But it does touch on what I think is the right idea - that we see the universe as expanding because the spacetime we are in the trough of a (very large) gravitational wave.

    Spacetime contracts under gravity and so will expand if the gravitation is removed. I know that the accepted wisdom of the big bang theory is that space just expands (either by dark energy or just expands anyway) and that the big bang was not a black hole singularity that somehow exploded. But where is the proof? This surely is conjecture.

    Of course it would be conjecture to say that the big bang was an exploding singularity and indeed there are a great many problems with this theory which I shall not go into here. It would at least produce the right results though using known spacetime behaviour under gravity rather than the pure conjecture of dark energy. Those inside the light cone of an exploding singularity would be in a collapsing gravitational field (notwithstanding local variations) and would see recession increasing with distance.
     
  8. Apr 25, 2013 #7

    Chalnoth

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    This would be equivalent to the statement that atoms have been shrinking. And yes, you can re-interpret your definition of length to do this sort of thing. But then you end up with the global properties of the universe being important for understanding the local behavior of atoms.
     
  9. Apr 25, 2013 #8
    If by 'global properties' you mean phyiscal constants then of course these underly the behaviour of atoms. But if you were in contracted space you would be unaware of it. Your atoms would all appear the same size and all the physical constants would measure the same. The energy transitions would be the same also leading to the same spectural lines. Light coming to you from a less contracted source would look the same because at all points time dilation cancels out the length contraction. For something to seen as red or blue shifted it must be either moving relative to you or in a different gravitational potential or both.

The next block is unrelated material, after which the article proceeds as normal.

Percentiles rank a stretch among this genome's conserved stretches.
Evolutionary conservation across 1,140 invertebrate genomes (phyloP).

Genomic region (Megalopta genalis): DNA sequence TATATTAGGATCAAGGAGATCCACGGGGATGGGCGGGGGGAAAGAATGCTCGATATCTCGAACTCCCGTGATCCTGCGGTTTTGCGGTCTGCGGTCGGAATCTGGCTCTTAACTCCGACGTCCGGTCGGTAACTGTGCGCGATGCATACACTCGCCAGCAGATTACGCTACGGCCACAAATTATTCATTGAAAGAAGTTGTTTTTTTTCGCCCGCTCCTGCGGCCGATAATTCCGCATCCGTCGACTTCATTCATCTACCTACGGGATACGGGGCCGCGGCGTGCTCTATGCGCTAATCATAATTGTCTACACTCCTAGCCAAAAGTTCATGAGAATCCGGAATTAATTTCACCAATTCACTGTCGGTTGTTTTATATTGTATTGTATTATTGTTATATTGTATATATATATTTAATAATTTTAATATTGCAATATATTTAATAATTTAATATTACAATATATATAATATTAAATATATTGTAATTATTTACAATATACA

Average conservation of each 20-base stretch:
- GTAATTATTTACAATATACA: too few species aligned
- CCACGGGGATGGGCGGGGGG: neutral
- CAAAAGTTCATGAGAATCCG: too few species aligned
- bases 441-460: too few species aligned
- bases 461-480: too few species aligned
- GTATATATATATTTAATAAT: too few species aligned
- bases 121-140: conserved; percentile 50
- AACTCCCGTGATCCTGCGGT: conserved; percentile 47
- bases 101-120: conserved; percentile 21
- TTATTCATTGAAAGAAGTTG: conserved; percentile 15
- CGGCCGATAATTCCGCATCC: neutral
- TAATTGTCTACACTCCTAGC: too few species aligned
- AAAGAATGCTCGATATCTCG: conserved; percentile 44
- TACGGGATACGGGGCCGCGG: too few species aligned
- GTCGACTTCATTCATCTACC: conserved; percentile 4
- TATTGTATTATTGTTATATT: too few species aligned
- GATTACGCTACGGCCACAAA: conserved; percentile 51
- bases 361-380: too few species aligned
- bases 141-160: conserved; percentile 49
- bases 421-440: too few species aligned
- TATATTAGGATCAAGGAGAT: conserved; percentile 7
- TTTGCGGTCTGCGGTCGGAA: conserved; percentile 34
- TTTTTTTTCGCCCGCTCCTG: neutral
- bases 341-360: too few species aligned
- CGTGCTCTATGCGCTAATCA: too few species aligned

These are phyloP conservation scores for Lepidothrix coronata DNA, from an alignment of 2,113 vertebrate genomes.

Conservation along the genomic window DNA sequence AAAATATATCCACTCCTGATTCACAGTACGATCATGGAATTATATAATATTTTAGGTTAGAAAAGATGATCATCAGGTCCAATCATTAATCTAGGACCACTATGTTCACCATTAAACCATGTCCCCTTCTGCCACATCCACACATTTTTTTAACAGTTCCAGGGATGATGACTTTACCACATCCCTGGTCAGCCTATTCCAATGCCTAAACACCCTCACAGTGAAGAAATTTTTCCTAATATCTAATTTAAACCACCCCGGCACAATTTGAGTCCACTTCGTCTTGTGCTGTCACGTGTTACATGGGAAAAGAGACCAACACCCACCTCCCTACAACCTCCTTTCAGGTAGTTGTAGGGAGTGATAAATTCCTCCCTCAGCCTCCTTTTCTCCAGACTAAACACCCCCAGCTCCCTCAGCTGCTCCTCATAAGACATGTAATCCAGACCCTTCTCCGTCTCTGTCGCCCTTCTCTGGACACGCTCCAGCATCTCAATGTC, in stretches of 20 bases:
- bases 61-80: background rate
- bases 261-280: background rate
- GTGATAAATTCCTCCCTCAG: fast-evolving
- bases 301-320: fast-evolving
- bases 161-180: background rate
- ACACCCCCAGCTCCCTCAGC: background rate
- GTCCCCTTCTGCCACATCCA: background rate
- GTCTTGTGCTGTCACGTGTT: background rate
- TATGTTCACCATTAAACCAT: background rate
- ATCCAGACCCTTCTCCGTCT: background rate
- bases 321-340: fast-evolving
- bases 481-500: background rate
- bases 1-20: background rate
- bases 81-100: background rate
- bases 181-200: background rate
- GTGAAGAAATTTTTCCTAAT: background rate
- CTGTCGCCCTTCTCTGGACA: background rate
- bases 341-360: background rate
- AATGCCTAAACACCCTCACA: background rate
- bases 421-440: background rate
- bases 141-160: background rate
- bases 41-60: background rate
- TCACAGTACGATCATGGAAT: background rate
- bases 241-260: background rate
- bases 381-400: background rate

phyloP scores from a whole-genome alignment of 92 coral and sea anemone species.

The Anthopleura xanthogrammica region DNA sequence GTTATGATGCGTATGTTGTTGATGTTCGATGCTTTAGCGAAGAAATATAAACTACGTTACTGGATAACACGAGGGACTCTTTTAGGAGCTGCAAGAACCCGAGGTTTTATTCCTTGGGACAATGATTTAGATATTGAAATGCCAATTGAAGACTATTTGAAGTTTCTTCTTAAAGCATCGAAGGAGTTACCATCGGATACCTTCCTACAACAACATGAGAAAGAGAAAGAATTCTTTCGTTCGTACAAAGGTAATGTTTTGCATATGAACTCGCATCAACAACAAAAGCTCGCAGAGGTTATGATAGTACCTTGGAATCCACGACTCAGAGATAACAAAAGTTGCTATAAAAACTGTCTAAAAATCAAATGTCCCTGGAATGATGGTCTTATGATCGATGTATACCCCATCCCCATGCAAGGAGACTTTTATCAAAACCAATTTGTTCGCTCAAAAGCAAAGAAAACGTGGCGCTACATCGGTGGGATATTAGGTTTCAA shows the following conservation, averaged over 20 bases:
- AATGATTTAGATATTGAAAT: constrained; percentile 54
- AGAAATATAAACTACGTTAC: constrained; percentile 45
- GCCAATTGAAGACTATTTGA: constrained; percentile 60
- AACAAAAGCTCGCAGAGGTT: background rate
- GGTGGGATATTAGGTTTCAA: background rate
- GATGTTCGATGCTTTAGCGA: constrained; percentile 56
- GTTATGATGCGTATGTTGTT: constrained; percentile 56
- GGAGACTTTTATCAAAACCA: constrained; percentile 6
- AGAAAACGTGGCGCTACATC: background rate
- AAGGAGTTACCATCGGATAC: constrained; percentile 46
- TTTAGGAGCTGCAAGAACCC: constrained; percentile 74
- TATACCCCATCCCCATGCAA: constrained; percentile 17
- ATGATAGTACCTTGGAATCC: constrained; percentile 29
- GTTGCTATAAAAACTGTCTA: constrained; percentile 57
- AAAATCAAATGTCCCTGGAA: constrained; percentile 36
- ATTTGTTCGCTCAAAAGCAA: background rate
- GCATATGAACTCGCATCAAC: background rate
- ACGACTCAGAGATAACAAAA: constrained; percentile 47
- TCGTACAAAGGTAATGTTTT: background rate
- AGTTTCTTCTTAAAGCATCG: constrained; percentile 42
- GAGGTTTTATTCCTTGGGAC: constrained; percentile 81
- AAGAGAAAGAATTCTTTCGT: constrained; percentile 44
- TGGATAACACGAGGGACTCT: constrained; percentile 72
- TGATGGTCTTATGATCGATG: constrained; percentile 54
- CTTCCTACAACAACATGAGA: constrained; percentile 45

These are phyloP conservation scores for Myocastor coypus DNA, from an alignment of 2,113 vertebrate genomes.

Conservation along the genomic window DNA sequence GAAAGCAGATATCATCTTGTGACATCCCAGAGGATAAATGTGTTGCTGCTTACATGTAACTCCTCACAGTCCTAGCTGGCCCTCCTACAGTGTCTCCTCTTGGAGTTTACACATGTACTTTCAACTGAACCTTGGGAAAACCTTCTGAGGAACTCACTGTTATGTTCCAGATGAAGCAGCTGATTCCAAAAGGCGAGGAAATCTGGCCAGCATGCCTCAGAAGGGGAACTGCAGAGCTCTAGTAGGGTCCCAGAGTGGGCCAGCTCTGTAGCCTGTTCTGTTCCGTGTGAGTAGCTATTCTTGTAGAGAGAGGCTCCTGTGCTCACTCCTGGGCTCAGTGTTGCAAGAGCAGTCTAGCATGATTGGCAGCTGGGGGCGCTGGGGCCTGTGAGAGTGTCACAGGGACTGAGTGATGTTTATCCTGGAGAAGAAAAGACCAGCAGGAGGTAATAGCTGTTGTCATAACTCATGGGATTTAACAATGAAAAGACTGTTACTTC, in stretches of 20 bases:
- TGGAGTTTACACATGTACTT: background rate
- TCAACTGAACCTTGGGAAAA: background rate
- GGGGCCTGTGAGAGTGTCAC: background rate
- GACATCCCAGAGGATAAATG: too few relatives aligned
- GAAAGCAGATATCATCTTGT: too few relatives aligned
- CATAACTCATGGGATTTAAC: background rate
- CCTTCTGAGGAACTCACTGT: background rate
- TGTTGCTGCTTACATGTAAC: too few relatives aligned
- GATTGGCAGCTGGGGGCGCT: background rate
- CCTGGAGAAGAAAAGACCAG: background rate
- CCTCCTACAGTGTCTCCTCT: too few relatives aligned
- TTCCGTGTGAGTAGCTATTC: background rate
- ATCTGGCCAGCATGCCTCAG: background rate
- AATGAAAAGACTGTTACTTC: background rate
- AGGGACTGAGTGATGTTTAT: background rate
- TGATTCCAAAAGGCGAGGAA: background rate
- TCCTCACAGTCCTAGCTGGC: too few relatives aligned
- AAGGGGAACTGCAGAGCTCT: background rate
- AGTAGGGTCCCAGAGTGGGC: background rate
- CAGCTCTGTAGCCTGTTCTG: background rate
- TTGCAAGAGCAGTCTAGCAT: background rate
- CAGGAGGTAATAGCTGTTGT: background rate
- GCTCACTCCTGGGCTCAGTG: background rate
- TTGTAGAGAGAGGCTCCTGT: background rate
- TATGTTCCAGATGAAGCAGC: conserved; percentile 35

10. Apr 25, 2013 #9

    Chalnoth

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    Actually, I was more talking about the expansion history, and specifically how the global matter density impacts how atomic sizes change over time. A model which holds the average distance between galaxies constant but allows atoms to shrink is perfectly viable, but it has a weird connection between the expansion history and atomic sizes. This makes the model potentially-misleading, and also probably cumbersome to work with for anything dealing with atomic behavior.
     
  11. Apr 25, 2013 #10
    I am always disinclined to accept any notion of physical constants changing over time. It violates my sense that physical laws operate the same everywhere, always did and always will. Yes this is a point of faith but ultimately every theory rests on at least one point of faith. The application of rigor though, never goes amis. And it is always usefull to apply Occam's Razor. Why introduce an entity into an equation when it brings no benefit? I can't see any point to changing atomic sizes. There is no evidence to support this idea and although I can't think of any way to catagorically disprove it, it's introduction just kicks the can down the road and interpretation of the accelerating red shift remains equally perplexing if not more so!

    What I would say though is that you are not the only person who has forgotten to shave with Occam. I would strongly suggest all those out there looking for dark energy are making the same mistake.
     
  12. Apr 25, 2013 #11

    Chalnoth

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    Well, if it makes you feel any better, it's always possible to reformulate things into time-invariant laws.